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Investigational immunosuppressive drugs and approaches in clinical kidney transplantation

Section Editor
Daniel C Brennan, MD, FACP
Deputy Editor
Albert Q Lam, MD


The introduction of cyclosporine in the early 1980s improved renal allograft survival by approximately 15 percent at one year posttransplant [1]. However, cyclosporine failed to enhance long-term graft survival because of the inability to suppress the chronic and progressive loss of functioning renal tissue arising from antigen-dependent and -independent immunologic factors [2-4]. (See "Chronic renal allograft nephropathy".)

The administration of cyclosporine or tacrolimus may also exacerbate this process because of direct nephrotoxicity [5,6]. In addition, renal transplant recipients are at risk for significant side effects due to immunosuppression, including infection, cardiovascular disease, hypertension, and malignancy. (See "Cyclosporine and tacrolimus nephrotoxicity".)

These limitations constitute the rationale for the continued development of new immunosuppressive agents [7-11]. This topic will review the status of some of the new drugs that are currently under evaluation for use in renal transplantation.


This section will review those drugs and/or approaches undergoing current investigation.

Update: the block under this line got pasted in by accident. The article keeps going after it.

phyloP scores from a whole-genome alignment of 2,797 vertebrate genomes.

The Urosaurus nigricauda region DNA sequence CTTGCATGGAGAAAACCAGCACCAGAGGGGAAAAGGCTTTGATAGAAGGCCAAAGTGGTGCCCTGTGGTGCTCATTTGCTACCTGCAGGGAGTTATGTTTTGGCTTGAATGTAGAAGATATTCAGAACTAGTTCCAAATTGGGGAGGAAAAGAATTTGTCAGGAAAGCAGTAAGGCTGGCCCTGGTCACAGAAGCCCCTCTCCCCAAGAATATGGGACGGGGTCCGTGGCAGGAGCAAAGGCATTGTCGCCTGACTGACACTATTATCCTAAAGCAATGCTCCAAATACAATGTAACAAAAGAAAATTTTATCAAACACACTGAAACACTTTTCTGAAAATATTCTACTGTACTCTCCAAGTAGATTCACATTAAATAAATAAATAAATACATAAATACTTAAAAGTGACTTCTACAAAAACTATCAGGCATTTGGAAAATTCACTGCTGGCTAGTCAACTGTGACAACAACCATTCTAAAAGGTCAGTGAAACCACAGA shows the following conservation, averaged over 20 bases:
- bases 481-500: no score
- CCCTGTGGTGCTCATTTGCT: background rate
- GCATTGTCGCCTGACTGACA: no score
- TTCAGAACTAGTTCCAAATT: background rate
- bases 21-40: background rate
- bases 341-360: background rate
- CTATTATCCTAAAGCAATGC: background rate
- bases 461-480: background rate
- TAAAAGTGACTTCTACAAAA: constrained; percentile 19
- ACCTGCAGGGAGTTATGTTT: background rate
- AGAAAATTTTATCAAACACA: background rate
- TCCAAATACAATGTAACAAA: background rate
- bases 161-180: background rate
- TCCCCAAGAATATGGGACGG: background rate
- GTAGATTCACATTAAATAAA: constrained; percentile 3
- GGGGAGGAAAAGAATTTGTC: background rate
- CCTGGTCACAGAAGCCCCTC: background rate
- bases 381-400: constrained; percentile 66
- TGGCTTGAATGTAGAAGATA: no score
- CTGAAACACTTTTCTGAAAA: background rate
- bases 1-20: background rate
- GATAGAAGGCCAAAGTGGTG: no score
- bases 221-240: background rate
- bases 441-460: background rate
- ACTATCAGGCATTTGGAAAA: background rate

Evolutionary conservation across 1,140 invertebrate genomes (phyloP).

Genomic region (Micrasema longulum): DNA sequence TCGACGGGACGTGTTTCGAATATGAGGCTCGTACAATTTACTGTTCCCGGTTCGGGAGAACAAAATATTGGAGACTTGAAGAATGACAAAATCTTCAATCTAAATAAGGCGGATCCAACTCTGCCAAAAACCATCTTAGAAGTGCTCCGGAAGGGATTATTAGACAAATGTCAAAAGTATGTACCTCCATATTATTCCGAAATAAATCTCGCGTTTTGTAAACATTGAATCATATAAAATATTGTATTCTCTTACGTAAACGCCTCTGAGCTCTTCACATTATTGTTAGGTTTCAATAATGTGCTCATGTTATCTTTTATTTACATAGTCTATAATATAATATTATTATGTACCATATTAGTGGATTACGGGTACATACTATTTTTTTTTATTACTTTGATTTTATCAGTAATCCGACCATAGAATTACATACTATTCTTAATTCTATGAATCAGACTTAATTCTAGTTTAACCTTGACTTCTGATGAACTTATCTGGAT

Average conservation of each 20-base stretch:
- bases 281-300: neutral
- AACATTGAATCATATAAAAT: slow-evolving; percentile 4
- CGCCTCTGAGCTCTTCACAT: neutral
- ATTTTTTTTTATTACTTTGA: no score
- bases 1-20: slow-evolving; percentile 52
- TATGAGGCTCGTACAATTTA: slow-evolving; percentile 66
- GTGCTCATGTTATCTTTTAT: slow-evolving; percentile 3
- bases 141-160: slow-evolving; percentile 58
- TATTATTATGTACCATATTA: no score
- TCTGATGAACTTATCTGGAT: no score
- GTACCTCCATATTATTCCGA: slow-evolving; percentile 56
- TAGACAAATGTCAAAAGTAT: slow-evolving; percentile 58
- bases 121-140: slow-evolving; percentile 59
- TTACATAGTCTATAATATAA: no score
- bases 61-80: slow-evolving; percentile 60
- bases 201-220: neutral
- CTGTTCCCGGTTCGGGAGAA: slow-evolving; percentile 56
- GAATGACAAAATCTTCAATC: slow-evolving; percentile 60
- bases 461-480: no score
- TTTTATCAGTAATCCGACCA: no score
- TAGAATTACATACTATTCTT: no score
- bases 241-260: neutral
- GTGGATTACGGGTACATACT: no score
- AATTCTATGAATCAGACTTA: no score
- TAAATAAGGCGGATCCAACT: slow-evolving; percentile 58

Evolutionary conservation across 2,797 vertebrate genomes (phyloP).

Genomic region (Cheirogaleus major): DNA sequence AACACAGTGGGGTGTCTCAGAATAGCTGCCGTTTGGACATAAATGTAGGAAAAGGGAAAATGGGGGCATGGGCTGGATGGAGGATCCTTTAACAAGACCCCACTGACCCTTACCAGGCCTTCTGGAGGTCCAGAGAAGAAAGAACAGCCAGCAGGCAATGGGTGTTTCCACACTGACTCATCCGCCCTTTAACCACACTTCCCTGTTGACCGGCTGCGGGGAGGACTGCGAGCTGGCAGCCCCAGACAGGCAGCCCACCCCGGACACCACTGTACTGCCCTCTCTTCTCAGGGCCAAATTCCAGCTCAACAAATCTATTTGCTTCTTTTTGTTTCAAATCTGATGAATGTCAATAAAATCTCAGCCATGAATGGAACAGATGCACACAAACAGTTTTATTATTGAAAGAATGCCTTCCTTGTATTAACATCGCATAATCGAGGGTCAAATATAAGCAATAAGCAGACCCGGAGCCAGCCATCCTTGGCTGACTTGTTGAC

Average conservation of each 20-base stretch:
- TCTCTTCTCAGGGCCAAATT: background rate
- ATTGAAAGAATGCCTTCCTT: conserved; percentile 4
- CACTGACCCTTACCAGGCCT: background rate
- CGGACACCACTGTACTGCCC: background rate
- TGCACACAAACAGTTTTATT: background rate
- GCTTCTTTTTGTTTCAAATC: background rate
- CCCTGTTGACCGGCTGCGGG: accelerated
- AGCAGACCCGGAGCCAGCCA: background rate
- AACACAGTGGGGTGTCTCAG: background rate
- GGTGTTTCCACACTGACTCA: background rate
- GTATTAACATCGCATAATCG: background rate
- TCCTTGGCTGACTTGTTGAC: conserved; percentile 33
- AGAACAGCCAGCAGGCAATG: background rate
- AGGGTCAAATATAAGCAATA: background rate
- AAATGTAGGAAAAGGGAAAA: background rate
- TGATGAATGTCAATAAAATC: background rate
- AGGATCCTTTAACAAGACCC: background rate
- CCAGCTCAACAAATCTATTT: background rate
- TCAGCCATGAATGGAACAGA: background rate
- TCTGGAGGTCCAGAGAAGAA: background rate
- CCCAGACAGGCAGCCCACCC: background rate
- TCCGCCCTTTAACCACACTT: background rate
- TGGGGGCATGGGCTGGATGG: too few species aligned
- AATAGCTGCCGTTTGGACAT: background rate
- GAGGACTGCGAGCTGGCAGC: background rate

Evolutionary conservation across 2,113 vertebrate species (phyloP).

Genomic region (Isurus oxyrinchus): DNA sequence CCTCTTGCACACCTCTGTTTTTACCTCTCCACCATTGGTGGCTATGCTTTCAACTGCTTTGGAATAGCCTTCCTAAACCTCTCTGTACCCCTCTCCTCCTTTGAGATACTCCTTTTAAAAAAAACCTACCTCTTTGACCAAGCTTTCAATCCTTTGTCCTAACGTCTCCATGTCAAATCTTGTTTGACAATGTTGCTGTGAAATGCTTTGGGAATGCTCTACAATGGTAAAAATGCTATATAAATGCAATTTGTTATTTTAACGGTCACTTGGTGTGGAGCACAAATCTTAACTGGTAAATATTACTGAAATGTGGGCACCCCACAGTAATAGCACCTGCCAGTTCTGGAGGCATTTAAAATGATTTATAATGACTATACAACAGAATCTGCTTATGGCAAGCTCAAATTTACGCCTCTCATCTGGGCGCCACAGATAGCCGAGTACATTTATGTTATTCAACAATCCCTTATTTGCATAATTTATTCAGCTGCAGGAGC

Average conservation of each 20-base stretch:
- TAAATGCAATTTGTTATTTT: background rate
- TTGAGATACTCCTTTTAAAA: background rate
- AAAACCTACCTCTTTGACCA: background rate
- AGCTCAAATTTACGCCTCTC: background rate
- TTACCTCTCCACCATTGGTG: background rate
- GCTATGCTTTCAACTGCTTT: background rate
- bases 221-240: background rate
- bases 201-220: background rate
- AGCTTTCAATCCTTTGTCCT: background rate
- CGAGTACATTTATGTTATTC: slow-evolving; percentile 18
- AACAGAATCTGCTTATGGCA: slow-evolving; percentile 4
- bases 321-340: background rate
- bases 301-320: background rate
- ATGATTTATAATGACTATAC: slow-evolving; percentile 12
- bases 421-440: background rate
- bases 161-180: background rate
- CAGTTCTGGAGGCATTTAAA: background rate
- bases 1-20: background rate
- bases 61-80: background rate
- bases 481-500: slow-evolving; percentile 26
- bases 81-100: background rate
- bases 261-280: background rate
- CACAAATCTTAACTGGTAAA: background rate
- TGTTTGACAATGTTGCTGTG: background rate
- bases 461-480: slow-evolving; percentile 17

Eculizimab — Eculizimab is a complement-inhibitory monoclonal antibody that inhibits assembly of the membrane attack complex via C5. The drug is licensed for the treatment of paroxysmal nocturnal hemoglobinuria and atypical hemolytic uremic syndrome. It has been used "off label" to treat refractory antibody-mediated rejection in a very limited number of patients, although with impressive efficacy. Additional study is required before even preliminary recommendations can be made about its administration to transplant recipients. Cost is a major limitation to the use of this agent as it is extraordinarily expensive.

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Literature review current through: Nov 2017. | This topic last updated: Jan 15, 2016.
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